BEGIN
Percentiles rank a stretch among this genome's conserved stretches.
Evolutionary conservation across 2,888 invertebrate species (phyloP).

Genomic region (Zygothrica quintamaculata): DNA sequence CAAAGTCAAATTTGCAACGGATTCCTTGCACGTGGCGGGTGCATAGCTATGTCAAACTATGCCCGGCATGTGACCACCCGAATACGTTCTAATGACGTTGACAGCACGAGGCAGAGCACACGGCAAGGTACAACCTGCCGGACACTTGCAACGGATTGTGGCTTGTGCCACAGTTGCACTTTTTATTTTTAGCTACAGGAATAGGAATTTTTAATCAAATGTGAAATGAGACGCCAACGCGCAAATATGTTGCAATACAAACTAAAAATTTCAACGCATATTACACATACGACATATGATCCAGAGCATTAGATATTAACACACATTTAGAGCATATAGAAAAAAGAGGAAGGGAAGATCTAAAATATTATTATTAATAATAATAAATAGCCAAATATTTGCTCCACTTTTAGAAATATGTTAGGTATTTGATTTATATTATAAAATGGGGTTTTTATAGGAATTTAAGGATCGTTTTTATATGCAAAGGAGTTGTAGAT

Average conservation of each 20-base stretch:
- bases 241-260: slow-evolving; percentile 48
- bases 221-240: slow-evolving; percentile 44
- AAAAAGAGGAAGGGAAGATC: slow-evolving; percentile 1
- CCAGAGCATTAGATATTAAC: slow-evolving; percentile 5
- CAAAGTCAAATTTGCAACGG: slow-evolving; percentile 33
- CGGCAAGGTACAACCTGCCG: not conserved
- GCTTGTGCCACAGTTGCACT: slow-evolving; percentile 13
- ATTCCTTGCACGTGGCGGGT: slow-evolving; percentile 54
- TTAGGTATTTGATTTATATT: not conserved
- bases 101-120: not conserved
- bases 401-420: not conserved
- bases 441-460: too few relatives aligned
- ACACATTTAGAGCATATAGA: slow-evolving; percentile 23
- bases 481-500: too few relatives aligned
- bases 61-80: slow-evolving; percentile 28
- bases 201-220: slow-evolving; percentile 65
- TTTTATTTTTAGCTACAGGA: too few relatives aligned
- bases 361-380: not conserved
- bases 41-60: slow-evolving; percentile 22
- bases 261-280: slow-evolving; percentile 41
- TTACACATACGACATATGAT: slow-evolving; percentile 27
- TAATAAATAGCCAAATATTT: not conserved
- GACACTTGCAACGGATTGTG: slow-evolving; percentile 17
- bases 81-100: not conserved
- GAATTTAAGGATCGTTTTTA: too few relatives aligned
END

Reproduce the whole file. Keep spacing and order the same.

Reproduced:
Percentiles rank a stretch among this genome's conserved stretches.
Evolutionary conservation across 2,888 invertebrate species (phyloP).

Genomic region (Zygothrica quintamaculata): DNA sequence CAAAGTCAAATTTGCAACGGATTCCTTGCACGTGGCGGGTGCATAGCTATGTCAAACTATGCCCGGCATGTGACCACCCGAATACGTTCTAATGACGTTGACAGCACGAGGCAGAGCACACGGCAAGGTACAACCTGCCGGACACTTGCAACGGATTGTGGCTTGTGCCACAGTTGCACTTTTTATTTTTAGCTACAGGAATAGGAATTTTTAATCAAATGTGAAATGAGACGCCAACGCGCAAATATGTTGCAATACAAACTAAAAATTTCAACGCATATTACACATACGACATATGATCCAGAGCATTAGATATTAACACACATTTAGAGCATATAGAAAAAAGAGGAAGGGAAGATCTAAAATATTATTATTAATAATAATAAATAGCCAAATATTTGCTCCACTTTTAGAAATATGTTAGGTATTTGATTTATATTATAAAATGGGGTTTTTATAGGAATTTAAGGATCGTTTTTATATGCAAAGGAGTTGTAGAT

Average conservation of each 20-base stretch:
- bases 241-260: slow-evolving; percentile 48
- bases 221-240: slow-evolving; percentile 44
- AAAAAGAGGAAGGGAAGATC: slow-evolving; percentile 1
- CCAGAGCATTAGATATTAAC: slow-evolving; percentile 5
- CAAAGTCAAATTTGCAACGG: slow-evolving; percentile 33
- CGGCAAGGTACAACCTGCCG: not conserved
- GCTTGTGCCACAGTTGCACT: slow-evolving; percentile 13
- ATTCCTTGCACGTGGCGGGT: slow-evolving; percentile 54
- TTAGGTATTTGATTTATATT: not conserved
- bases 101-120: not conserved
- bases 401-420: not conserved
- bases 441-460: too few relatives aligned
- ACACATTTAGAGCATATAGA: slow-evolving; percentile 23
- bases 481-500: too few relatives aligned
- bases 61-80: slow-evolving; percentile 28
- bases 201-220: slow-evolving; percentile 65
- TTTTATTTTTAGCTACAGGA: too few relatives aligned
- bases 361-380: not conserved
- bases 41-60: slow-evolving; percentile 22
- bases 261-280: slow-evolving; percentile 41
- TTACACATACGACATATGAT: slow-evolving; percentile 27
- TAATAAATAGCCAAATATTT: not conserved
- GACACTTGCAACGGATTGTG: slow-evolving; percentile 17
- bases 81-100: not conserved
- GAATTTAAGGATCGTTTTTA: too few relatives aligned